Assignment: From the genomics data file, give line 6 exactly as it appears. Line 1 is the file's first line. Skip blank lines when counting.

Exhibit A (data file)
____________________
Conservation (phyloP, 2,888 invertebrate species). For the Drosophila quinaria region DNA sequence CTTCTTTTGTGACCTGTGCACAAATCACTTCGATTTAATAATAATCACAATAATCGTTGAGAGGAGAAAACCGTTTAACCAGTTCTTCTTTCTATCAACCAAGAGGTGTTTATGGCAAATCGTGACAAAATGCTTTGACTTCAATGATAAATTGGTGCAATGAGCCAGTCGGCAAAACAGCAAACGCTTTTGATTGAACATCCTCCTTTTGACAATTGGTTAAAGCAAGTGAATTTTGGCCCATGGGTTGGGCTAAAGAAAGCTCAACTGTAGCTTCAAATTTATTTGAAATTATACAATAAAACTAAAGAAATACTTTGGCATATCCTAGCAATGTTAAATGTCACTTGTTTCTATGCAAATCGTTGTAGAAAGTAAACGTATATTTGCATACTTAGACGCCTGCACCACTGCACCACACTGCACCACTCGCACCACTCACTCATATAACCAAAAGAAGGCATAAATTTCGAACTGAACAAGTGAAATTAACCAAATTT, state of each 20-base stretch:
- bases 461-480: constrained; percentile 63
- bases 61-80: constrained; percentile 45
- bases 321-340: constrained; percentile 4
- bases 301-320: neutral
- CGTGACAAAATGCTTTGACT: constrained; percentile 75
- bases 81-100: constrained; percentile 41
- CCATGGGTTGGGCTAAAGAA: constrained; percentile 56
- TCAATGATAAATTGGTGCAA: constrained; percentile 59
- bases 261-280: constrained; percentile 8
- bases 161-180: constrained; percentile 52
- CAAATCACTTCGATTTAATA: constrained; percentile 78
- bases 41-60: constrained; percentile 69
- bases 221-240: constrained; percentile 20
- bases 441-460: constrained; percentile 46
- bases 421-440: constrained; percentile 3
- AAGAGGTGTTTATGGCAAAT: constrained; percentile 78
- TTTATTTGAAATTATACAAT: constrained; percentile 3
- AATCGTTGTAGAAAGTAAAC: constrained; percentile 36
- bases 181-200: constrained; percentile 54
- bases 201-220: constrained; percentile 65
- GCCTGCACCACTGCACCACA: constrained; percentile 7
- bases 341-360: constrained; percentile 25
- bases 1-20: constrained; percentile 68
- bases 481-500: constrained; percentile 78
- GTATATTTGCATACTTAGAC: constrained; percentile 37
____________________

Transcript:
- CGTGACAAAATGCTTTGACT: constrained; percentile 75